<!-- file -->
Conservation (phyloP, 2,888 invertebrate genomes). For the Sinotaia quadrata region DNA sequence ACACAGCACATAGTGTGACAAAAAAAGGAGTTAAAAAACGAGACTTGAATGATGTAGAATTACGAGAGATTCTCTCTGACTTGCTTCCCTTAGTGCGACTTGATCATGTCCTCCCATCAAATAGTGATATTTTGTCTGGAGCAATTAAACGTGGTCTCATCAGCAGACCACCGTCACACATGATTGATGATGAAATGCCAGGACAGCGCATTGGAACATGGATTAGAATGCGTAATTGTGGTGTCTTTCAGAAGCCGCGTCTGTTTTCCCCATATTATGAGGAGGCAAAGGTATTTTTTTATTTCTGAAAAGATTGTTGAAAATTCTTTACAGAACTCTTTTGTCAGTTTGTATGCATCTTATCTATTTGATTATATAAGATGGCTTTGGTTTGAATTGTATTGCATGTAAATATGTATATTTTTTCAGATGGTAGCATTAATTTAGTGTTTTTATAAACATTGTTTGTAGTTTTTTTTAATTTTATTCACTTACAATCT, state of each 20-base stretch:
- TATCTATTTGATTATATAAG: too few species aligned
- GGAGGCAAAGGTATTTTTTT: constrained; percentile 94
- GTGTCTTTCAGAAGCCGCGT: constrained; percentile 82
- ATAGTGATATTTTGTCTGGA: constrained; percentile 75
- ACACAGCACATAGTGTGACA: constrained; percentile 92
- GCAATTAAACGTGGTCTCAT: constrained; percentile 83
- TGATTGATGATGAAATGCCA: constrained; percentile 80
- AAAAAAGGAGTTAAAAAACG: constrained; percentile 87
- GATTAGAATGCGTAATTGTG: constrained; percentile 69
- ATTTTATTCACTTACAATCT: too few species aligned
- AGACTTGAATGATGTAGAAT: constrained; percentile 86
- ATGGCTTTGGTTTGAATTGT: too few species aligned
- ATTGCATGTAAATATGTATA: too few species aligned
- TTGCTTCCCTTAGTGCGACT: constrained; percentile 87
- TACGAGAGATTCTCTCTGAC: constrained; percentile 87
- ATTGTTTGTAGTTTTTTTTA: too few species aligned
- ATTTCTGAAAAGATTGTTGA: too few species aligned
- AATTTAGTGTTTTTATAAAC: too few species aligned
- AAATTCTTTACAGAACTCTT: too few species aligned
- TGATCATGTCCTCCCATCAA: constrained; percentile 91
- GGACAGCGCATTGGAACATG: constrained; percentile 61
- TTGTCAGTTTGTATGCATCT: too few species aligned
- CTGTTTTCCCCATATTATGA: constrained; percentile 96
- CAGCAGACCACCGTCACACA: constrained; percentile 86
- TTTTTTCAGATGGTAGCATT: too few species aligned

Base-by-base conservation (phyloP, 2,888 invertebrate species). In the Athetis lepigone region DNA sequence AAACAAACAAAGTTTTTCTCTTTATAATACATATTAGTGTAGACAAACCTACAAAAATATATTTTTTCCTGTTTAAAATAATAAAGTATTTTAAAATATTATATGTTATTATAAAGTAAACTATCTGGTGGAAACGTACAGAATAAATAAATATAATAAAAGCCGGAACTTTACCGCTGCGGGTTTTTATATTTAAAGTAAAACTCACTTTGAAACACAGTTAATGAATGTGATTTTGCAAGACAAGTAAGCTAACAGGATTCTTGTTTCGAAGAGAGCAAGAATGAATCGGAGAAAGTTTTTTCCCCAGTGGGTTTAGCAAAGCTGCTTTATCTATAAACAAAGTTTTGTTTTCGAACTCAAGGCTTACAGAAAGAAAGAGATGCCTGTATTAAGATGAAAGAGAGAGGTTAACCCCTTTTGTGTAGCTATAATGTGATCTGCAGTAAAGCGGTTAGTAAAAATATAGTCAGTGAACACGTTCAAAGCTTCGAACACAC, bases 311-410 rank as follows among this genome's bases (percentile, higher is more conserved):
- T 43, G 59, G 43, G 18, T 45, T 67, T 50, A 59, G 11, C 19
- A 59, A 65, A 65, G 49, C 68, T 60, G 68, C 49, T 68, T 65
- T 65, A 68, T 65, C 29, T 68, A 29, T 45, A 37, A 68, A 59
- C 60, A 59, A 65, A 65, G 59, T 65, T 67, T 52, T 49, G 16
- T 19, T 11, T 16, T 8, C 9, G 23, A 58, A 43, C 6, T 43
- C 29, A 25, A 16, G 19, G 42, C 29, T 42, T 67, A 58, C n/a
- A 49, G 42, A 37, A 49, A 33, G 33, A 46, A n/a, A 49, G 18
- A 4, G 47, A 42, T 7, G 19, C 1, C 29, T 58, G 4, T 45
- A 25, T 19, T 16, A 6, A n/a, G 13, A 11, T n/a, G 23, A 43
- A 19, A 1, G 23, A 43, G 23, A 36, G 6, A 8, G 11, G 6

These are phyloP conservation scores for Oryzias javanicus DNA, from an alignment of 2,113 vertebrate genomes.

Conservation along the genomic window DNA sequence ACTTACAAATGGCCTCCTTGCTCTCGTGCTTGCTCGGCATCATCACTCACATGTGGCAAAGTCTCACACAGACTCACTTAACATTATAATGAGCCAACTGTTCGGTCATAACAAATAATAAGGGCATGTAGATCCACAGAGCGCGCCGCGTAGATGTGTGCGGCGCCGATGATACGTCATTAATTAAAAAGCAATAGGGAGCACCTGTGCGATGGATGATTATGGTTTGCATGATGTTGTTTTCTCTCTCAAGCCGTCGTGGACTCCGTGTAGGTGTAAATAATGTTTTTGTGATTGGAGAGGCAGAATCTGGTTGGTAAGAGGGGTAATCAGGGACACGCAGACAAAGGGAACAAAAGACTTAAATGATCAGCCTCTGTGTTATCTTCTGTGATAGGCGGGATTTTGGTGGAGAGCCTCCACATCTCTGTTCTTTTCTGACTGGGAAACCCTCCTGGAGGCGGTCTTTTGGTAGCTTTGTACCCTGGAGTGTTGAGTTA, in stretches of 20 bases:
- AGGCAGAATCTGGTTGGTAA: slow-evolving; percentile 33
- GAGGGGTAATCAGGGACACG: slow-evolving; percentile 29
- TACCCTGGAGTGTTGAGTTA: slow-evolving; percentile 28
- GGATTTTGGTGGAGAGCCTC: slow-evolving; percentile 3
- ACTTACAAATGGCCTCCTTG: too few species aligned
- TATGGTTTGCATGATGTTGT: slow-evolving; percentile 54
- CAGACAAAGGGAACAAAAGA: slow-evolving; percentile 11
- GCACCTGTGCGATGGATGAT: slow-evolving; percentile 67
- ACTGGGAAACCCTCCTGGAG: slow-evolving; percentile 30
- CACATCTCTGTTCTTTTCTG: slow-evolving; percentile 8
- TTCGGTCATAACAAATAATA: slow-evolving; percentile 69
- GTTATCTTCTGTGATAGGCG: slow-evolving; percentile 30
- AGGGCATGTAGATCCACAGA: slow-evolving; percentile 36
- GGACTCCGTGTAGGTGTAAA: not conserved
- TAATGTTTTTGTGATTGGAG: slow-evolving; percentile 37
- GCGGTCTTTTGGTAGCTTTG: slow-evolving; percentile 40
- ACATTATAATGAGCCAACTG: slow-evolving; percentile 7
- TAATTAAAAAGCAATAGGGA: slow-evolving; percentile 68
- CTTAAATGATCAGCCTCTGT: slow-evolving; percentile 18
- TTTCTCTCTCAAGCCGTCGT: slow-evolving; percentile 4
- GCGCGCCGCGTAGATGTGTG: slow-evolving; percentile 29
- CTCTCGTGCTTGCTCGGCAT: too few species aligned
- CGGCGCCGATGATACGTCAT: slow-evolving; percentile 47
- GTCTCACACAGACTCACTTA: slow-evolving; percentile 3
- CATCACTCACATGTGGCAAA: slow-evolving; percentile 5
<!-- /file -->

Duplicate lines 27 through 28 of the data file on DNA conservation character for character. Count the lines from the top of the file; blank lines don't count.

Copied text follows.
Base-by-base conservation (phyloP, 2,888 invertebrate species). In the Athetis lepigone region DNA sequence AAACAAACAAAGTTTTTCTCTTTATAATACATATTAGTGTAGACAAACCTACAAAAATATATTTTTTCCTGTTTAAAATAATAAAGTATTTTAAAATATTATATGTTATTATAAAGTAAACTATCTGGTGGAAACGTACAGAATAAATAAATATAATAAAAGCCGGAACTTTACCGCTGCGGGTTTTTATATTTAAAGTAAAACTCACTTTGAAACACAGTTAATGAATGTGATTTTGCAAGACAAGTAAGCTAACAGGATTCTTGTTTCGAAGAGAGCAAGAATGAATCGGAGAAAGTTTTTTCCCCAGTGGGTTTAGCAAAGCTGCTTTATCTATAAACAAAGTTTTGTTTTCGAACTCAAGGCTTACAGAAAGAAAGAGATGCCTGTATTAAGATGAAAGAGAGAGGTTAACCCCTTTTGTGTAGCTATAATGTGATCTGCAGTAAAGCGGTTAGTAAAAATATAGTCAGTGAACACGTTCAAAGCTTCGAACACAC, bases 311-410 rank as follows among this genome's bases (percentile, higher is more conserved):
- T 43, G 59, G 43, G 18, T 45, T 67, T 50, A 59, G 11, C 19